Iª q. 112 a. 4 co. Respondeo dicendum quod, sicut supra dictum est, mitti ad exterius ministerium proprie convenit Angelo, secundum quod ex divino imperio operatur circa aliquam creaturam corporalem; quod quidem pertinet ad executionem divini ministerii. Proprietates autem Angelorum ex eorum nominibus manifestantur, ut Dionysius dicit VII cap. Cael. Hier. Et ideo Angeli illorum ordinum ad exterius ministerium mittuntur, ex quorum nominibus aliqua executio datur intelligi. In nomine autem dominationum non importatur aliqua executio, sed sola dispositio et imperium de exequendis. Sed in nominibus inferiorum ordinum intelligitur aliqua executio, nam Angeli et Archangeli denominantur a denuntiando; virtutes et potestates dicuntur per respectum ad aliquem actum; principis etiam est, ut Gregorius dicit, inter alios operantes priorem existere. Unde ad hos quinque ordines pertinet in exterius ministerium mitti, non autem ad quatuor superiores. I answer that, As above stated (1), to be sent to external ministry properly belongs to an angel according as he acts by Divine command in respect of any corporeal creature; which is part of the execution of the Divine ministry. Now the angelic properties are manifested by their names, as Dionysius says (Coel. Hier. vii); and therefore the angels of those orders are sent to external ministry whose names signify some kind of administration. But the name "dominations" does not signify any such administration, but only disposition and command in administering. On the other hand, the names of the inferior orders imply administration, for the "Angels" and "Archangels" are so called from "announcing"; the "Virtues" and "Powers" are so called in respect of some act; and it is right that the "Prince," according to what Gregory says (Hom. xxxiv in Evang.), "be first among the workers." Hence it belongs to these five orders to be sent to external ministry; not to the four superior orders.
Iª q. 112 a. 4 ad 1 Ad primum ergo dicendum quod dominationes computantur quidem inter Angelos ministrantes, non sicut exequentes ministerium, sed sicut disponentes et mandantes quid per alios fieri debeat. Sicut architectores in artificiis nihil manu operantur, sed solum disponunt et praecipiunt quid alii debeant operari. Reply to Objection 1. The Dominations are reckoned among the ministering angels, not as exercising but as disposing and commanding what is to be done by others; thus an architect does not put his hands to the production of his art, but only disposes and orders what others are to do.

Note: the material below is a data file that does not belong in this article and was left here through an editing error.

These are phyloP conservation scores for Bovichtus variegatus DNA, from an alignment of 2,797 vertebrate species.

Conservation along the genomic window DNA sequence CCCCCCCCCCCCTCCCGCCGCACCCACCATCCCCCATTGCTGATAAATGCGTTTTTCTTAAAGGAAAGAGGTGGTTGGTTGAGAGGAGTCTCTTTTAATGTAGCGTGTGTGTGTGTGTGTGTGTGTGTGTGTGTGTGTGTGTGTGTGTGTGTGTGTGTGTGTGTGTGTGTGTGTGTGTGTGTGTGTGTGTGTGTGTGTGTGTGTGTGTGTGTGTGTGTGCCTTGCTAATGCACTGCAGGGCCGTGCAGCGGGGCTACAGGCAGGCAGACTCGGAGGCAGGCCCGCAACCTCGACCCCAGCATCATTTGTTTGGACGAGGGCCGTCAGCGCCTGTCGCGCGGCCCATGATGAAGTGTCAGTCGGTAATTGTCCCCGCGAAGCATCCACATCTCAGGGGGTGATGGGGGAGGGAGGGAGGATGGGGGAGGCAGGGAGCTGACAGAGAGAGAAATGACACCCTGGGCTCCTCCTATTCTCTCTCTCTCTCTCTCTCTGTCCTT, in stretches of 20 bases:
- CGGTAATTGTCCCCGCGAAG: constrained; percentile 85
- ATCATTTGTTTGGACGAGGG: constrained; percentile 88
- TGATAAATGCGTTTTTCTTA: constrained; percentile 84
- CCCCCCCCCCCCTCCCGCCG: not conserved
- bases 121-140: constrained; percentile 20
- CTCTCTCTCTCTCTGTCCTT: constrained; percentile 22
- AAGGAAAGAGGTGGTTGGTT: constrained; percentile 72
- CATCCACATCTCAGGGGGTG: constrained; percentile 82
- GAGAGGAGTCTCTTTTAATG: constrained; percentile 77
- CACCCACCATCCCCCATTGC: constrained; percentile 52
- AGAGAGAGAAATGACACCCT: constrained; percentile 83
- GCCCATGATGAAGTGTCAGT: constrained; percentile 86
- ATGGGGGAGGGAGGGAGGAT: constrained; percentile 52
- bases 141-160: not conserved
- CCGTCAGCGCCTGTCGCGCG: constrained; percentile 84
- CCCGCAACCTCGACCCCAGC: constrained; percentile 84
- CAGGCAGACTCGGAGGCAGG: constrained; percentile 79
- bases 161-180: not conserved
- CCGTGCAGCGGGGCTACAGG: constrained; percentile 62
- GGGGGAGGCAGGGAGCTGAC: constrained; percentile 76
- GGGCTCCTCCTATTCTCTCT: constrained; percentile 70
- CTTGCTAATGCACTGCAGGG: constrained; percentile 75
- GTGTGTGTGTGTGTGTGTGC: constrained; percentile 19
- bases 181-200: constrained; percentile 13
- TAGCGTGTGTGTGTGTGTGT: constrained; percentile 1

Iª q. 112 a. 4 ad 2 Ad secundum dicendum quod de numero assistentium et ministrantium duplex ratio haberi potest. Gregorius enim dicit plures esse ministrantes quam assistentes. Intelligit enim quod dicitur, millia millium ministrabant ei, non esse dictum multiplicative, sed partitive; ac si diceretur, millia de numero millium. Et sic ministrantium numerus ponitur indefinitus, ad significandum excessum; assistentium vero finitus, cum subditur, et decies millies centena millia assistebant ei. Et hoc procedit secundum rationem Platonicorum, qui dicebant quod quanto aliqua sunt uni primo principio propinquiora, tanto sunt minoris multitudinis, sicut quanto numerus est propinquior unitati, tanto est multitudine minor. Et haec opinio salvatur quantum ad numerum ordinum, dum sex ministrant, et tres assistunt. Sed Dionysius ponit, XIV cap. Cael. Hier., quod multitudo Angelorum transcendit omnem materialem multitudinem; ut scilicet, sicut corpora superiora transcendunt corpora inferiora magnitudine quasi in immensum, ita superiores naturae incorporeae transcendunt multitudine omnes naturas corporeas; quia quod est melius, est magis a Deo intentum et multiplicatum. Et secundum hoc, cum assistentes sint superiores ministrantibus, plures erunt assistentes quam ministrantes. Unde secundum hoc, millia millium legitur multiplicativae, ac si diceretur, millies millia. Et quia decies centum sunt mille, si diceretur, decies centena millia, daretur intelligi quod tot essent assistentes, quot ministrantes, sed quia dicitur, decies millies centena millia, multo plures dicuntur esse assistentes quam ministrantes. Nec tamen hoc pro tanto dicitur, quia tantus solum sit Angelorum numerus, sed multo maior, quia omnem materialem multitudinem excedit. Quod significatur per multiplicationem maximorum numerorum supra seipsos, scilicet denarii, centenarii et millenarii; ut Dionysius ibidem dicit. Reply to Objection 2. A twofold reason may be given in assigning the number of the assisting and ministering angels. For Gregory says that those who minister are more numerous than those who assist; because he takes the words (Daniel 7:10) "thousands of thousands ministered to Him," not in a multiple but in a partitive sense, to mean "thousands out of thousands"; thus the number of those who minister is indefinite, and signifies excess; while the number of assistants is finite as in the words added, "and ten thousand times a hundred thousand assisted Him." This explanation rests on the opinion of the Platonists, who said that the nearer things are to the one first principle, the smaller they are in number; as the nearer a number is to unity, the lesser it is than multitude. This opinion is verified as regards the number of orders, as six administer and three assist. Dionysius, however, (Coel. Hier. xiv) declares that the multitude of angels surpasses all the multitude of material things; so that, as the superior bodies exceed the inferior in magnitude to an immeasurable degree, so the superior incorporeal natures surpass all corporeal natures in multitude; because whatever is better is more intended and more multiplied by God. Hence, as the assistants are superior to the ministers there will be more assistants than ministers. In this way, the words "thousands of thousands" are taken by way of multiplication, to signify "a thousand times a thousand." And because ten times a hundred is a thousand, if it were said "ten times a hundred thousand" it would mean that there are as many assistants as ministers: but since it is written "ten thousand times a hundred thousand," we are given to understand that the assistants are much more numerous than the ministers. Nor is this said to signify that this is the precise number of angels, but rather that it is much greater, in that it exceeds all material multitude. This is signified by the multiplication together of all the greatest numbers, namely ten, a hundred, and a thousand, as Dionysius remarks in the same passage.